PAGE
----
- The Washington Times - Wednesday, January 14, 2004

The journey outward begins with an instinct, a desire. A longing to look beyond the horizon. A fingertip extended to the unknown. A resolve to reach into the starry sky. Yesterday, President Bush gave that dream definition and direction with a bold proposal for “a new foothold on the moon … and new journeys to the world beyond our own.” It is a courageous vision and a worthy set of goals that Congress should give full consideration.

Many objections have been raised to the costs of the president’s proposals. Budget hawks argue that even the small increases in NASA’s budget requested by the president are too much, considering this year’s projected $500 billion deficit and the great outlays necessitated by other national priorities. More liberal-minded critics argue that the money should instead be spent on other projects, such as an effort to achieve national energy independence.

Yet, decisions must be made about man’s future in space. The remaining shuttles are aging. If Mr. Bush had not decided to retire the space shuttles by 2010, they would have had to go through the difficult and costly process of flight re-certification. While the International Space Station (ISS) is useful for scientific research, it will never be an exploratory platform.

Three different roads are possible, but only one leads to the stars. NASA could retreat from space, perhaps continuing to send unmanned probes into the solar system but reducing resources spent on manned exploration. It could continue the status quo, re-certifying the shuttles and continuing to do experiments on the ISS. Or, NASA could once again reach outward.

Mr. Bush chose boldly and wisely. While his father’s bid to send men to Mars was killed by its estimated $400 billion price tag, NASA has accomplished much with little more than the initial outlays requested by Mr. Bush yesterday. When adjusted for inflation, NASA spent about $17 billion annually from 1961 to 1973. Mr. Bush’s determination to develop and test a new Crew Exploration Vehicle by 2008 and return to the moon by 2020 marks a welcome return to the Apollo era of specific direction and explicit deadlines. In addition, all outlays for the new plan are likely to receive scrutiny by NASA Administrator Sean O’Keefe, a former deputy director of the Office of Management and Budget.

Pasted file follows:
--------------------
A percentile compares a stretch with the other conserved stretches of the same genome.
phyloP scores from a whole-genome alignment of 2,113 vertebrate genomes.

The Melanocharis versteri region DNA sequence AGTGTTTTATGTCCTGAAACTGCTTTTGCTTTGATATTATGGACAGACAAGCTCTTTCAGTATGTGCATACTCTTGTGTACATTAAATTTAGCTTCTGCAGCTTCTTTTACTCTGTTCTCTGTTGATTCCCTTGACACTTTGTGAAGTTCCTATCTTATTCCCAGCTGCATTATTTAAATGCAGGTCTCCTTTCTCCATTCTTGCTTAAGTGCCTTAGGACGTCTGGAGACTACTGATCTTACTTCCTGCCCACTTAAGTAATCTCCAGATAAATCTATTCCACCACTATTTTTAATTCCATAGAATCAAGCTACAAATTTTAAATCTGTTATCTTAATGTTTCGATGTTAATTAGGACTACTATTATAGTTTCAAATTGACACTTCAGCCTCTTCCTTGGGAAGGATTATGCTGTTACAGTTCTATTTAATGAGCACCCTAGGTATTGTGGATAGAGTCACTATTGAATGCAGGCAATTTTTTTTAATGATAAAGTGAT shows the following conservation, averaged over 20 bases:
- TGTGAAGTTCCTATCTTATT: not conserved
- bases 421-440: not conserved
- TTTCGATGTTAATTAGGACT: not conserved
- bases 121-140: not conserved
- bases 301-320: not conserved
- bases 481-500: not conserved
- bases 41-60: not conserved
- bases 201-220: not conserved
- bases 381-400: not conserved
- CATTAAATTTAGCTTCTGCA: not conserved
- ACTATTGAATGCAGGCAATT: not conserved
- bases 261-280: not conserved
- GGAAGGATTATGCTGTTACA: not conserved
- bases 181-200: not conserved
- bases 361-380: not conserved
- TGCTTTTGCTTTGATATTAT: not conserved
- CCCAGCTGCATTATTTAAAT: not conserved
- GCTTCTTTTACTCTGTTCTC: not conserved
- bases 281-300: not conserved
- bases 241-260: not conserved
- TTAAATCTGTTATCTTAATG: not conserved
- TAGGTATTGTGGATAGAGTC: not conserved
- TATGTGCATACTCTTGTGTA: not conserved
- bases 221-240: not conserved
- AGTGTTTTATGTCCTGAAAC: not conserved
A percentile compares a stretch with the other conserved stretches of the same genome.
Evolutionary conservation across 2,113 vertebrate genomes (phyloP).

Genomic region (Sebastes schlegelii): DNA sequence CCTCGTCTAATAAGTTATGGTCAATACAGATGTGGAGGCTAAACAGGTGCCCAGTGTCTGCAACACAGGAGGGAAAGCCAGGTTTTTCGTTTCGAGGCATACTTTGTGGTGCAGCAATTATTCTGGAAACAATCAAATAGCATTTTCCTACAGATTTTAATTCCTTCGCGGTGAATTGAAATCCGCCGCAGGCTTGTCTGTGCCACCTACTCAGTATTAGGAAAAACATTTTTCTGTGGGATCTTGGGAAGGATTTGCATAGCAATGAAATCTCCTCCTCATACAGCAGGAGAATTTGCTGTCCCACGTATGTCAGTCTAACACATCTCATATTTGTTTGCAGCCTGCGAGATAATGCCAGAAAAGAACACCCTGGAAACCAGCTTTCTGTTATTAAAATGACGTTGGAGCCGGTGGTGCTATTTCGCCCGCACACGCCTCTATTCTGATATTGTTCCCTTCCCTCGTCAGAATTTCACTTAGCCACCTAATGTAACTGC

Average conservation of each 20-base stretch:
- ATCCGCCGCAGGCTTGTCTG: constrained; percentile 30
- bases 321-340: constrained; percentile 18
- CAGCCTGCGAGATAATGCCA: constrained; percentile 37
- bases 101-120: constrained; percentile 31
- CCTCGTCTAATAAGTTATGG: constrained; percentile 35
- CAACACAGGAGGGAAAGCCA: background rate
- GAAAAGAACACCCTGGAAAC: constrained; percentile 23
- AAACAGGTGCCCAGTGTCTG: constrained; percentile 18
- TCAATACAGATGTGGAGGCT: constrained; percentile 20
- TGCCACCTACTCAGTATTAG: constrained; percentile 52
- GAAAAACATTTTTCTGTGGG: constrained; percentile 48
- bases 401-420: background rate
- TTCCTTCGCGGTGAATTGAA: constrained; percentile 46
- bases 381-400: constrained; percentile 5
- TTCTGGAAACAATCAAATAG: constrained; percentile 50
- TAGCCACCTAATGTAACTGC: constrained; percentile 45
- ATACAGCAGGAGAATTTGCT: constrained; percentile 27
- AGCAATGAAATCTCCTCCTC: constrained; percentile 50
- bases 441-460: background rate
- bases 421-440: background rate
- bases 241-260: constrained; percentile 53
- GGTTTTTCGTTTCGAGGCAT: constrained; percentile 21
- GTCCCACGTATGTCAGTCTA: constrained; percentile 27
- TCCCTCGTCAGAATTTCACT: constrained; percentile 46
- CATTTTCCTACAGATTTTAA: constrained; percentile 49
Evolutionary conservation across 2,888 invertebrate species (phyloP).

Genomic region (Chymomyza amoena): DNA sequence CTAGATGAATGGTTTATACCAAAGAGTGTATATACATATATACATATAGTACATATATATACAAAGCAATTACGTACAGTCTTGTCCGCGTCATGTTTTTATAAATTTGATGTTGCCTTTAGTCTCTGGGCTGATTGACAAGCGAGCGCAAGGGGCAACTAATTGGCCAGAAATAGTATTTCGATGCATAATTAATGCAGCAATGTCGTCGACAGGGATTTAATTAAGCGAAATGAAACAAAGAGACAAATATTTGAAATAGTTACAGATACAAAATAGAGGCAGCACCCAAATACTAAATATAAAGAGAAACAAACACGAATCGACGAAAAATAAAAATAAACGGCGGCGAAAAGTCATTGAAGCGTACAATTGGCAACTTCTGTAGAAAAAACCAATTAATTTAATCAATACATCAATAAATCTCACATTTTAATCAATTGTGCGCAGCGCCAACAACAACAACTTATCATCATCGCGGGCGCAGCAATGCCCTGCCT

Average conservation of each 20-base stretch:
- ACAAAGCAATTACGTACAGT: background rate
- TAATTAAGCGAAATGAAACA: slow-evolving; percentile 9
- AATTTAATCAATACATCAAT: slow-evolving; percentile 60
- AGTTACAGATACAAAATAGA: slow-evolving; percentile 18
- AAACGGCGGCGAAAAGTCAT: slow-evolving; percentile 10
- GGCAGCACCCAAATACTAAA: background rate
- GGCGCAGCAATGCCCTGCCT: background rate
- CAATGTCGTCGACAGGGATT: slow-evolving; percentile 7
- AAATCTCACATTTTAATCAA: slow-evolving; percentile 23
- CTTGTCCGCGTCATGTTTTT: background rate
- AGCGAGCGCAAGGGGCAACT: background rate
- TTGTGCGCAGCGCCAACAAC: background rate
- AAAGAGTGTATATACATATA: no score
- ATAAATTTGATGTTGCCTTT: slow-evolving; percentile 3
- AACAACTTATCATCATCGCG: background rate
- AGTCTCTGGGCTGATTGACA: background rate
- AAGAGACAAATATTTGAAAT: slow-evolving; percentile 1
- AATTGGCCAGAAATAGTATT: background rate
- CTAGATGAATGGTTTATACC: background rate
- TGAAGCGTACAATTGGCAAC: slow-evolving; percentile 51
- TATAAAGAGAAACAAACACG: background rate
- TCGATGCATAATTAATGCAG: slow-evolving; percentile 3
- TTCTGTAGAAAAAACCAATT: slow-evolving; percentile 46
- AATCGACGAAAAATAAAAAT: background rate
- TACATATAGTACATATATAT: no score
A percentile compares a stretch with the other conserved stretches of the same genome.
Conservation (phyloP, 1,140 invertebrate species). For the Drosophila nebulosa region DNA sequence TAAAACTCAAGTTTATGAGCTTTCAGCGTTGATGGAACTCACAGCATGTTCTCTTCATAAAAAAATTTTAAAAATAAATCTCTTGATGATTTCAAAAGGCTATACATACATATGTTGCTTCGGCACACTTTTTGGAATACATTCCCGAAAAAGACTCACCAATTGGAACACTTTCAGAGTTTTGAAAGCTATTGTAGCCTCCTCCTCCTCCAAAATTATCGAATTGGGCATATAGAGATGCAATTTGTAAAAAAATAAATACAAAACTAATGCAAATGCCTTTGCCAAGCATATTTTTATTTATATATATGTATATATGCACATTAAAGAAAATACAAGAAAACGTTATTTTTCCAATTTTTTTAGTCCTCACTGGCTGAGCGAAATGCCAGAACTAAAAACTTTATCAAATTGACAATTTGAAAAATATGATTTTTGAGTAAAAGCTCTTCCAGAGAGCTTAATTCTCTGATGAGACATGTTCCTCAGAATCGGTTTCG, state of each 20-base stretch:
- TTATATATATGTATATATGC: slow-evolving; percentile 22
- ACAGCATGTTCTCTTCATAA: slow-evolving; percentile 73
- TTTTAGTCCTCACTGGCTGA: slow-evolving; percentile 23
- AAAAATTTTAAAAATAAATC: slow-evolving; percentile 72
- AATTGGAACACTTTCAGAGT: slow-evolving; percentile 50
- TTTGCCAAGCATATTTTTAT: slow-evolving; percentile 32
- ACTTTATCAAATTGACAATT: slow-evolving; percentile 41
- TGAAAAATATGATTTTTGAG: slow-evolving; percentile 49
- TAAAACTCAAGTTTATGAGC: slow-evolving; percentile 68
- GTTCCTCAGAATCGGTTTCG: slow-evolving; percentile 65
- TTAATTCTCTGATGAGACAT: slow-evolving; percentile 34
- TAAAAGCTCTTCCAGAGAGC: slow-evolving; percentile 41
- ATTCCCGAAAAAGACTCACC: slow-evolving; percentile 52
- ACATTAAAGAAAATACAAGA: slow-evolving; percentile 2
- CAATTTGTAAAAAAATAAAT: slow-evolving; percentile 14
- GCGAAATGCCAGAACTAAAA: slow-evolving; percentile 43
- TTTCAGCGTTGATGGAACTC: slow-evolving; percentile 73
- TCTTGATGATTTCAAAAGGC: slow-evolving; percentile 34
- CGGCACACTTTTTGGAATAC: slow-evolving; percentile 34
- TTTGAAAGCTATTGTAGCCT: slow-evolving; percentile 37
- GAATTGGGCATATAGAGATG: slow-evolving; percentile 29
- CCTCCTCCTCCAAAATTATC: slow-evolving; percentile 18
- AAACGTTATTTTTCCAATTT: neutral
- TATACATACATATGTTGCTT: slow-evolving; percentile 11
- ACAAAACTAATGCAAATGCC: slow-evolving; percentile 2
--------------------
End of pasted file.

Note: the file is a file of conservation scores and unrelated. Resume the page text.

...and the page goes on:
Despite its costs, moving beyond low-earth orbit will have enormous benefits. Even the sharpest critics of the space program acknowledge that it has been the source of thousands of technical spinoffs and innumerable scientific discoveries. Space is the ultimate high ground for national defense; the moon and Mars are potential refuges for disasters on Earth.

But there are even better reasons to follow Mr. Bush’s lead. Americans are explorers and settlers by nature. They are heirs to the first footsteps of the Pilgrims at Plymouth; of Meriwether Lewis and William Clark into Louisiana Territory; of Neil Armstrong and Buzz Aldrin onto the moon. Congressional critics may find many flaws with the president’s plan. But they must also consider the alternative of rejecting America’s bold inheritance, of turning inward, of giving up the dream of exploration.

A year ago, we urged Mr. Bush to put forward a vision of the future of manned space flight and a plan for fulfilling it as the most fitting memorial to the Columbia and her crew. Yesterday, Mr. Bush proclaimed, “It’s time for America to take the next step [in space exploration].” Congress must now put its foot forward.


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